July 19, 2010

So many songs about rainbows

Saturday morning, when I came downstairs, the kitchen was clean, just the way I’d left it the night before. The living room was clean. There was no one sleeping on the couch, no empty glasses on the counter, no laptops strewn about. It felt wrong.

My three oldest kids and some of our extras spent the weekend at an Ultimate tournament in Country to the North. That left just my husband, With-a-Why, and me home in a quiet house for three days.

“Do you think With-a-Why is going to be lonely?” my husband asked me. “He’s used to the whole gang being here.”

“Maybe we should take him out for ice cream,” I said. “We could go to the duck pond.”

“Um, he’s fifteen now,” my husband said.

I keep forgetting that. My youngest son is a teenager now, lanky and tall with long hair that hangs in his face. In my mind, he’s still a little kid.

Luckily, not everyone thinks that way. Quick, one of our college-age extras, has never treated With-a-Why like a little kid, but rather a peer his own age. He showed up Saturday afternoon, and the two sat and played chess for several hours. That night, my husband suggested we go to the movies, and the three of us went to a movie that involved a complicated plot and lots of men with guns. I think it might be the first time we’ve gone out with just the three of us.

Yesterday afternoon, I walked around Pretty Colour Lake with an out-of-town friend and his two young kids. We did the same kind of things I used to do with my own kids – balancing on a log over a stream, skipping stones into the lake, swimming at the beach, and having a picnic on the sand. The shallow water in that small beach is fun for little kids but not so much for anyone taller.

I thought back to the many times I’d sat on that beach with my own kids when they were little, watching toddlers playing in the sand or splashing in the water, and it felt like a sudden shock to realize suddenly that those years are over, that my kids are mostly adults.

Earlier this summer, when I was driving With-a-Why home from a piano lesson, he was singing a song from the Peter Cincotti CD that he’d been listening to. It’s a song I was listening to on the way to Bison City the week I helped my grad school daughter move from one apartment to another. The Rainbow Connection is most famously sung by Kermit the Frog, but in my son’s voice, the lyrics seemed especially haunting. The end of the song was playing in my head last night as I fell asleep, thinking about all the precious things I keep trying to hold onto in this summer that is going by so quickly.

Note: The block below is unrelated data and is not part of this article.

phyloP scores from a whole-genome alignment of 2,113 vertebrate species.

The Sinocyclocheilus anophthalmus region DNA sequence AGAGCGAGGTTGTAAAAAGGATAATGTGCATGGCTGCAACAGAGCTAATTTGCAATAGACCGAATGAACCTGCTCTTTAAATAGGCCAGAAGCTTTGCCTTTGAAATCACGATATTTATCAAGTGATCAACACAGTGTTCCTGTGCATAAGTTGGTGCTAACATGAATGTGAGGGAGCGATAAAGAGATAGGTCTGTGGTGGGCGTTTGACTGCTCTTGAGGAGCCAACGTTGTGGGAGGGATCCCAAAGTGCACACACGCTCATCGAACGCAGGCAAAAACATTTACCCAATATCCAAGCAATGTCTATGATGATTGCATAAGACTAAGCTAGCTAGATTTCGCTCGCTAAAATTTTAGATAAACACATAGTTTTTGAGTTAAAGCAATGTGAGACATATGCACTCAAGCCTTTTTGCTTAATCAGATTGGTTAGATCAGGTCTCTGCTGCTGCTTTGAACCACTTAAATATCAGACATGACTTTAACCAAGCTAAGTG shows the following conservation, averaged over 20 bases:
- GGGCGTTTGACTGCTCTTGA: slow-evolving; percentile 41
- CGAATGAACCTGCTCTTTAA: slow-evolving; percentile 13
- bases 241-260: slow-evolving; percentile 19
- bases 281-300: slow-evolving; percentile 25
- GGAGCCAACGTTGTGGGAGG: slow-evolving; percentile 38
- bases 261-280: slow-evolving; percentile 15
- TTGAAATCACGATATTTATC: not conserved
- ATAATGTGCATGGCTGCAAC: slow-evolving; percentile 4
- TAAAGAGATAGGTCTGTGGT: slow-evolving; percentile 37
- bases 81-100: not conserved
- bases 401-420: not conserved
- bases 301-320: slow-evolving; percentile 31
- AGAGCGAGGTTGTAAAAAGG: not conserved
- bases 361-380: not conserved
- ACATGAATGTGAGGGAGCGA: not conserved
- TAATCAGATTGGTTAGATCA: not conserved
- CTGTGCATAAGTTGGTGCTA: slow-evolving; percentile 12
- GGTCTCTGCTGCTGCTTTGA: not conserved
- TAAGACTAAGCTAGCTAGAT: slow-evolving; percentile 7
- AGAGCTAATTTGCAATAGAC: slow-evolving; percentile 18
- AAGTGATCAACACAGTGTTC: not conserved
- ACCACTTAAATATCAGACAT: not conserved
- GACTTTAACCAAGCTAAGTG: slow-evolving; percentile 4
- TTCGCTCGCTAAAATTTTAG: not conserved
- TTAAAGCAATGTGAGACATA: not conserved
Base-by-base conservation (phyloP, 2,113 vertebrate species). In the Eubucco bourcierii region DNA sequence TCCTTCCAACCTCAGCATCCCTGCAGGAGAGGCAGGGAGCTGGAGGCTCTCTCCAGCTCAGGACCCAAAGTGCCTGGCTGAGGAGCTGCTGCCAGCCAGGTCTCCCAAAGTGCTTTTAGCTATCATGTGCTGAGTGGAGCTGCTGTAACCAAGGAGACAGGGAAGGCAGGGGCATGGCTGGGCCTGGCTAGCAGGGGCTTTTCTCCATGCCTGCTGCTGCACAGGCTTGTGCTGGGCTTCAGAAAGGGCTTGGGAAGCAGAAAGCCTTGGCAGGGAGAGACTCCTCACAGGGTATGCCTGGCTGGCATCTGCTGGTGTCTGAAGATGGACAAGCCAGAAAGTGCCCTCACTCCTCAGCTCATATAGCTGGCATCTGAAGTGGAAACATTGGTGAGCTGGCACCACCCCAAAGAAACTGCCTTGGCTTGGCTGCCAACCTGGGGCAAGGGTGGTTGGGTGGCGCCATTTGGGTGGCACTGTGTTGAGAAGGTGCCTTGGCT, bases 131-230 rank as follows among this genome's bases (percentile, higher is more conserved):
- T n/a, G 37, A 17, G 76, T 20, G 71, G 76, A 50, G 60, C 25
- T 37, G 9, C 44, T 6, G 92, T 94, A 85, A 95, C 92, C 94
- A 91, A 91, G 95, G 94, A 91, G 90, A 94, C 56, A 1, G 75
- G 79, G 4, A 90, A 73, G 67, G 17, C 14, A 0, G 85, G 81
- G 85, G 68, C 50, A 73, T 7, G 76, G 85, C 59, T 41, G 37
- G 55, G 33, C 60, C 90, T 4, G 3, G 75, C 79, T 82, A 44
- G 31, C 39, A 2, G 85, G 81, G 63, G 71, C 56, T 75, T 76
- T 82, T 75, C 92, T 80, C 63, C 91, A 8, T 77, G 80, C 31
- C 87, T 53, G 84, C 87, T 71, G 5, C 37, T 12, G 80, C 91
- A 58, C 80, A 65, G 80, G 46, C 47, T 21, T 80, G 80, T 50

“Have you been half asleep
And have you heard voices
I've heard them calling my name
Are these the sweet sounds that called
The young sailors
I think they're one and the same
I've heard it too many times to ignore it
There's something that I'm supposed to be

Someday we’ll find it
The Rainbow Connection
The lovers, the dreamers, and me.”

7 comments:

kathy a. said...

my husband and i have these conversations all the time, now that the kids are more or less out of the house. son lives nearby, and i have to bite my tongue for fear of saying something that he will take as treating him like a child -- which he isn't, but he hears something from the past. my husband has far more trouble with our daughter, whom he still considers his little baby girl, even though she has been in college for 3 years and an overseas program since last august.

ThirdCat said...

I just love the rainbow connection. I'm doing something the same down here in the winter, keeping hold of something, or perhaps savouring it as it slips away, reminding myself how lucky I am to have good times to savour.

heidi said...

Love that song.

Jennifer (ponderosa) said...

I never really listened to those lyrics before. The sweet sounds that called the young sailors... As a parent, it's so heartbreaking; but as the young sailor, hopeful.

Lilian said...

I'm really, really jealous of our mutual friend & kids who got to go to Pretty Color Lakes with you 'cause I won't get to do it later this week. Sigh. In any case, I'm so happy you got together. More happy about this than jealous, that's the truth.

Too many good things have been happening in my trip, so it's OK if it doesn't have the "cherry on top" of our meeting. Someday, someday...

jo(e) said...

Lilian: We need to coordinate our summer schedules better so that next time I'm here when you drive through.

Jennifer: I assume that the "sweet sounds that called the young sailors" is supposed to refer to the mythological Sirens. Not sure that has anything to do with my blog post, but still, I've heard the song so many times this summer that it's come to represent the feelings I'm having.

julieunplugged said...

sniff sniff. Ahhhh. Lovely recallings and also the interesting way you adjust to new combinations of family.

I had one of those moments the other day picking books for Brave Writer. I realized that I wouldn't be reading aloud to any of my kids any more. That moment made my heart hurt. It's so strange to be beyond little kids... a season of life when you have four or five that spans decades. So glad you knew, and I knew, to enjoy it.